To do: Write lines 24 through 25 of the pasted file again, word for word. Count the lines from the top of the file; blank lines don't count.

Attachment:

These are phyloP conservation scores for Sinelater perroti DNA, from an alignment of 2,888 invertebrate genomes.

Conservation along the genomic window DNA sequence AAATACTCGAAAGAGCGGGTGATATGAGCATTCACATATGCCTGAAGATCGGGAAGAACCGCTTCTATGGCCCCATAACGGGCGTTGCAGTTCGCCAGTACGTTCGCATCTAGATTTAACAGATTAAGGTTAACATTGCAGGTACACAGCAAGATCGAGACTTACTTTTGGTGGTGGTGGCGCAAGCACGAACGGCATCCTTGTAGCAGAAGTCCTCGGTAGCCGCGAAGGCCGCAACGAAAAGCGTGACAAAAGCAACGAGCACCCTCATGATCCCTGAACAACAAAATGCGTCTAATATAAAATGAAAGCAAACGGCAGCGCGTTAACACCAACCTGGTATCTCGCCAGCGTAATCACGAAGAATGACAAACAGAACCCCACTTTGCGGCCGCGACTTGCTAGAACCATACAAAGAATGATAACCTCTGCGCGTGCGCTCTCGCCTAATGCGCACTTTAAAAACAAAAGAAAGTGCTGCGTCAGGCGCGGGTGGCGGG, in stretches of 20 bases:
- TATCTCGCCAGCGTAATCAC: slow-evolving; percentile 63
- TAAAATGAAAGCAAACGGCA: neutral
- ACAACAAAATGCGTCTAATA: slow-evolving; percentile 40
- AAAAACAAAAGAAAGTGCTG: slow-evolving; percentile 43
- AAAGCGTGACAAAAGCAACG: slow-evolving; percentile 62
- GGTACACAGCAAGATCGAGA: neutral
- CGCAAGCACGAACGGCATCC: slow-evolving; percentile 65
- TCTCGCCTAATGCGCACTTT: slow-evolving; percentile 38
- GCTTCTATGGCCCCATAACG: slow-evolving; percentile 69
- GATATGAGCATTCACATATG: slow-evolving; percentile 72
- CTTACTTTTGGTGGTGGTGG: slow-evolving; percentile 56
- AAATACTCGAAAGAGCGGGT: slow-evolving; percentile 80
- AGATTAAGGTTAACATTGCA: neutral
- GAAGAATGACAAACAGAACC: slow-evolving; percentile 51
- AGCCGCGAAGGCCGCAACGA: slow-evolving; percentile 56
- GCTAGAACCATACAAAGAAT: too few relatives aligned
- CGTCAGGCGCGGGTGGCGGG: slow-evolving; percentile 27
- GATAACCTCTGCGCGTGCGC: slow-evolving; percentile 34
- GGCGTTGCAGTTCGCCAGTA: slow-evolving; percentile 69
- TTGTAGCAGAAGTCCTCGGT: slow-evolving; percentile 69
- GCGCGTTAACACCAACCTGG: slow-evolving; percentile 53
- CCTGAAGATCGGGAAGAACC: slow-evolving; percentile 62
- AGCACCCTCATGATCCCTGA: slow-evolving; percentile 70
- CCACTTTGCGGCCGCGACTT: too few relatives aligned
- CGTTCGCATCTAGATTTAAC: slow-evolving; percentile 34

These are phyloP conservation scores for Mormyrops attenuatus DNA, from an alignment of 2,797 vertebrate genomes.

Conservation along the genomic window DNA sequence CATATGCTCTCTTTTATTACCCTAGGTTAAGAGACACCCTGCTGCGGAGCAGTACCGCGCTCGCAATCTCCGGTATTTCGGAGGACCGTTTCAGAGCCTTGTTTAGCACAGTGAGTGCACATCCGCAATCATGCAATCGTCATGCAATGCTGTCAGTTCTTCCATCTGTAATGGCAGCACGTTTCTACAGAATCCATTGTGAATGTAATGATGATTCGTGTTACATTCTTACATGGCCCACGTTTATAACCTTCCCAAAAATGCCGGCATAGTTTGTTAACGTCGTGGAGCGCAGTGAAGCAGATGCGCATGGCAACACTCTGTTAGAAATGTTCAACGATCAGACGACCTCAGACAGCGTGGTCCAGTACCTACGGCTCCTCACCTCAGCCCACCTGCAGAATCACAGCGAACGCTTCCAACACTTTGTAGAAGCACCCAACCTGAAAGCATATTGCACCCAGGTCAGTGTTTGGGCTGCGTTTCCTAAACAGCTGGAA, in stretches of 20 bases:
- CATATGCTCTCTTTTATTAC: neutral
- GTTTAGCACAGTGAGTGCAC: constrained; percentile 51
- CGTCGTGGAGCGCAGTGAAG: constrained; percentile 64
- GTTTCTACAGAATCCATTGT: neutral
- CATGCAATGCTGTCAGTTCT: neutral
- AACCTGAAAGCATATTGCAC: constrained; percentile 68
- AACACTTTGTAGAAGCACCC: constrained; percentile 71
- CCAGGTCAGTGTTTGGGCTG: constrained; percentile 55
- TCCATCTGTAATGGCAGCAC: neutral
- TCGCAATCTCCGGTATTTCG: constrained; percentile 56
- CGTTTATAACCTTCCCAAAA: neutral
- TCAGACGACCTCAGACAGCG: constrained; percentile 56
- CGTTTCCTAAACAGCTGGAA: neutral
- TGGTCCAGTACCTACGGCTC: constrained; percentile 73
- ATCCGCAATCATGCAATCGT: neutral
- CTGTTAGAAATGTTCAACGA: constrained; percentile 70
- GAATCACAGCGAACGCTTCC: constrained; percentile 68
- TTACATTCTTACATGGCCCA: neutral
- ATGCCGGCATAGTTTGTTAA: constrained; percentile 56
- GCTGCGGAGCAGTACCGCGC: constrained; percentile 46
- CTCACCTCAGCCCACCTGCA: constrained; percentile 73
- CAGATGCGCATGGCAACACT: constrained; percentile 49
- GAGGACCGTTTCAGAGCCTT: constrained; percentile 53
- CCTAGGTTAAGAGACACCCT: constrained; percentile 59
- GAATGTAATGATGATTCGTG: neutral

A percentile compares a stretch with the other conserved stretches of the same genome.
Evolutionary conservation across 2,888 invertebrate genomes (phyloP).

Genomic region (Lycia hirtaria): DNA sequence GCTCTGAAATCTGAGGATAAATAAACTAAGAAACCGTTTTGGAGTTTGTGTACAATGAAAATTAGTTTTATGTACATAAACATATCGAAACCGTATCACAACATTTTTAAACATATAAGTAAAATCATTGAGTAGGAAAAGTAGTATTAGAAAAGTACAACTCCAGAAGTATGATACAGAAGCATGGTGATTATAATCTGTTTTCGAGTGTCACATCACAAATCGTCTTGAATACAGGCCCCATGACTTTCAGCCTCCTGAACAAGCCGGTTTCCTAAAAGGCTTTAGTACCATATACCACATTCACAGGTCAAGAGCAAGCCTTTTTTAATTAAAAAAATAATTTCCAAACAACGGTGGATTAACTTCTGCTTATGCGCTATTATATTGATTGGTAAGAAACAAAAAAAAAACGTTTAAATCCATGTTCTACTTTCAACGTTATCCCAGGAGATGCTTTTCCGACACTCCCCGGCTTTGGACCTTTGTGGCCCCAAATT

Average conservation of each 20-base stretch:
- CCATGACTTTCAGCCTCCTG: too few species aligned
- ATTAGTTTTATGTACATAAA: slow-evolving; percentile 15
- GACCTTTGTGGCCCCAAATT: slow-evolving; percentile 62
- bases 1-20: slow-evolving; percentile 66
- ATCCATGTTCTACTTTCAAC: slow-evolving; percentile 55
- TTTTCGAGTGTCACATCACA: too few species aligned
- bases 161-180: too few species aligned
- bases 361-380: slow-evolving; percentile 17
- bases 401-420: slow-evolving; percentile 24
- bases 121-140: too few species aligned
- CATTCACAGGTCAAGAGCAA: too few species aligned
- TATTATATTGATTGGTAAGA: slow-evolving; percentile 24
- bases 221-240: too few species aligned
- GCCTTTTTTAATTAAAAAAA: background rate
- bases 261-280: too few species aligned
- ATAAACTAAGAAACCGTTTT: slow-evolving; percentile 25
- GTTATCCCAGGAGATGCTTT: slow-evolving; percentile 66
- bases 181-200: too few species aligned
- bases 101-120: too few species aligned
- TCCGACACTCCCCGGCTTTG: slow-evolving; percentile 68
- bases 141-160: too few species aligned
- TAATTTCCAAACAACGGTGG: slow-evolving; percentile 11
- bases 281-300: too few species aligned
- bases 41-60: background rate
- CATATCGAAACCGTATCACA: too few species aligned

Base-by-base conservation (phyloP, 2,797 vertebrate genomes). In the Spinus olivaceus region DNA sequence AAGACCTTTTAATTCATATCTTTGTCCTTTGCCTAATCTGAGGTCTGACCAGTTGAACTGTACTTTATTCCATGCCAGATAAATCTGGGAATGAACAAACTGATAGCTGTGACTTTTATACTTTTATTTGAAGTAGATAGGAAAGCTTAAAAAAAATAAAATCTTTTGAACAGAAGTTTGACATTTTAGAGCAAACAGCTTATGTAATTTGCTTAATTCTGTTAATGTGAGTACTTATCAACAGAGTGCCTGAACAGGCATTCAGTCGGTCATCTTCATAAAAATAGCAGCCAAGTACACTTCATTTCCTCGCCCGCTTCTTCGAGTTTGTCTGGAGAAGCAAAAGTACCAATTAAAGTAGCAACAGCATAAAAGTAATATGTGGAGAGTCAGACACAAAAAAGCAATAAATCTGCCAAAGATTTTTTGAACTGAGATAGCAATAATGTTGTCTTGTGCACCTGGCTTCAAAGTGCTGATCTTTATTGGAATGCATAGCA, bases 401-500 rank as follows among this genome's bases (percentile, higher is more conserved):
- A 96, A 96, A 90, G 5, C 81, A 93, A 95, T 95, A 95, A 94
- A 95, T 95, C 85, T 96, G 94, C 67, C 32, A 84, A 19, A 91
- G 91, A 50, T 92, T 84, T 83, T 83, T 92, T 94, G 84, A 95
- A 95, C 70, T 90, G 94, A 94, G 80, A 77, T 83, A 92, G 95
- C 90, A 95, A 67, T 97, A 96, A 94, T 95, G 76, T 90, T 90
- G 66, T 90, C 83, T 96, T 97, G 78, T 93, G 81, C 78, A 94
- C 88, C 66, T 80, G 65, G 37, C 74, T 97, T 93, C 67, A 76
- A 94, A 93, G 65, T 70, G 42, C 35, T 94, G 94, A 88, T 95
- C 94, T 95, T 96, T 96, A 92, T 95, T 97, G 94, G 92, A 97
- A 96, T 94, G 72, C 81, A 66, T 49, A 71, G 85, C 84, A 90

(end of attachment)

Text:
- CCTGAAGATCGGGAAGAACC: slow-evolving; percentile 62
- AGCACCCTCATGATCCCTGA: slow-evolving; percentile 70